Federal Reserve Chairman Ben Bernanke presented his semi-annual monetary report to Congress this week. Bernanke was disciplined and on message. Unfortunately, the same cannot be said of Congress.
Members of both the House and Senate appeared ill-prepared and off-message, using their time to address the extraneous and irrelevant (to monetary policy). How, for instance, is the Fed chairman supposed to influence poverty and college loans with the federal funds rate?
Many congressmen and women have tried to beat up Bernanke over wages not rising fast enough relative to inflation (including food and energy). Not only do many members of Congress have their facts wrong (real non-supervisory wages have risen at two times the rate during this cycle than the first five-and-a-half years of the last), but they’re inconsistent since not one would want the chairman to hike the funds rate because of the elevated energy prices they decry.
In other words, congressional “leaders” berate the Fed chairman over high energy prices, lampoon him for a focus on core inflation, and then scold him for having raised rates too much! It’s a heady combination of hypocrisy, stupidity, and ignorance that’s otherwise known as Washington D.C.
In any event, for those who were actually listening, there were several important takeaways from the Bernanke testimony. The Fed slightly lowered its estimates for 2007 and 2008 growth, but kept its inflation forecasts unchanged. This necessarily implies that the Fed has lowered its estimate for productivity (potential), which is why the downward tweak to its growth estimates didn’t impact its outlook for inflation or the unemployment rate.
The Bernanke Fed is trying to be forward-looking by anchoring policy to a forecast and by using inflation expectations as a guide. Any change in the fed funds target rate from current levels likely will result from the Fed having to defend its forecast for growth and inflation. The forecast thus is the anchor for policy, while inflation expectations, derived from surveys and spreads in the bond market, are the bridge between current policy and the forecast.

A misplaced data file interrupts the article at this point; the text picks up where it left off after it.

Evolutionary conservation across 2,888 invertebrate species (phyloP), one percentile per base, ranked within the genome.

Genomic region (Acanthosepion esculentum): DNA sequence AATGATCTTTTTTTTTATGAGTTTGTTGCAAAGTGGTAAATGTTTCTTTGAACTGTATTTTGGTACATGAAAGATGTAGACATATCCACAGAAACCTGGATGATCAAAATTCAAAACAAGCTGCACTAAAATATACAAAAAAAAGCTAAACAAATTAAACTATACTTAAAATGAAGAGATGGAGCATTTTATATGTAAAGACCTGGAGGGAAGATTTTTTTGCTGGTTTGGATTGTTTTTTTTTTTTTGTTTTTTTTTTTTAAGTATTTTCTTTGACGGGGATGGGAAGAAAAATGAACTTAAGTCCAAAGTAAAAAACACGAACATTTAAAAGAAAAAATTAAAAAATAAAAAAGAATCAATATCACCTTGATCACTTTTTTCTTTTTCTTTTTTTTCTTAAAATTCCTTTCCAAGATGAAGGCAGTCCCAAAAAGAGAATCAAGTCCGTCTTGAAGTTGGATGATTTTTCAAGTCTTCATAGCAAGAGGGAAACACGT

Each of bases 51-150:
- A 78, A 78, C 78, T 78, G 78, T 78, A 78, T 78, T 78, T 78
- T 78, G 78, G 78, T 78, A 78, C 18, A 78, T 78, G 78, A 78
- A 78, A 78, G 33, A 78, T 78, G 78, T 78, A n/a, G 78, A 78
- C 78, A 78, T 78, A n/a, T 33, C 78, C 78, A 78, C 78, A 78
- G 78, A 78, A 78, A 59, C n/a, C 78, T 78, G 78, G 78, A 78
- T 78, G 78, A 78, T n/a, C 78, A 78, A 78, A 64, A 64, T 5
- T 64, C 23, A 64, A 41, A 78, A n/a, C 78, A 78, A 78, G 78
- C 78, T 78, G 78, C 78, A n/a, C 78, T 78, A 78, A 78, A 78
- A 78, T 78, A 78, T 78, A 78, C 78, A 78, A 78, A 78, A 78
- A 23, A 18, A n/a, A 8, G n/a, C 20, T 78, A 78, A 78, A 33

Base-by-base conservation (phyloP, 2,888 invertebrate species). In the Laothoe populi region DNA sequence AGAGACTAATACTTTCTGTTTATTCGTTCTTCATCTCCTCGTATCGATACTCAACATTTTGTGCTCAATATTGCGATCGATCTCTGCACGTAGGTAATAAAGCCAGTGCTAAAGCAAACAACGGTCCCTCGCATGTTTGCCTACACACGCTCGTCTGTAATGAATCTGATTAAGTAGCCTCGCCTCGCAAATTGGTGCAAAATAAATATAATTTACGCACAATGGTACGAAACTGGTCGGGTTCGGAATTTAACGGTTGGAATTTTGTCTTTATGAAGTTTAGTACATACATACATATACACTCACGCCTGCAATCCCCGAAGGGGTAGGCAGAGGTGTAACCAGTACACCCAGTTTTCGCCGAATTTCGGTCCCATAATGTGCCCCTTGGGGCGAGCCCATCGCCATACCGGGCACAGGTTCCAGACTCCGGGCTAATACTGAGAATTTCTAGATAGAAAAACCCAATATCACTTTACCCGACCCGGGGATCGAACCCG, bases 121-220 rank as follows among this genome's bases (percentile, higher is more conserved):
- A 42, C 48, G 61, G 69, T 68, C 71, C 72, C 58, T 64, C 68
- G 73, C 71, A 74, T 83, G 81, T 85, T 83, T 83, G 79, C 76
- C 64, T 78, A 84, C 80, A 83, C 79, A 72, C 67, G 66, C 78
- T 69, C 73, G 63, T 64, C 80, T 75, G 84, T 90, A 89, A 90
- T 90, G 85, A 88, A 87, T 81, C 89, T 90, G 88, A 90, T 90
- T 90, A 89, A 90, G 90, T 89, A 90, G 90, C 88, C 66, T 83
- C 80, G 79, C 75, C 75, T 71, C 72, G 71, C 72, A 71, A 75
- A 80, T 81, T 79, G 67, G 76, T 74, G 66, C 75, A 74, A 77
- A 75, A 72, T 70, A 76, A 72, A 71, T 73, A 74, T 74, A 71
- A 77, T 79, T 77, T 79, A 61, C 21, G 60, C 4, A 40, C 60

The Fed minutes released yesterday suggest more balanced risks to growth, with business confidence, non-residential investment, exports, and a tight labor market likely to offset the ongoing adjustment in the residential sector. That fact that the economically sensitive Dow Jones Transportation Index has reached record highs into the teeth of $75-a-barrel crude oil prices sends a powerful message about growth.
With headline inflation elevated, commodity prices in the stratosphere, the dollar weak, and inflation-linked bond spreads above their 10-year moving average, there would seem to be upside risks to the Fed’s 2008 inflation forecasts, which may require higher short rates to achieve. However, this may be a 2008 event instead of a 2007 reality.
In the meantime, it would be helpful if the congressional leadership resisted lowering structural productivity to a rate below the Fed’s reduced forecasts by way of totally unnecessary and growth-retarding tax hikes on capital and labor.
Sadly, the U.S. shift toward economic populism and tax hikes, and away from free trade, is coming at a time when most of the rest of the world is moving down the Laffer curve by cutting tax rates and removing obstacles to commerce.
Perhaps it’s time for Congress to end the clown show and become acquainted with the basics of monetary policy and pro-growth economics. American competitiveness and prosperity depends on it.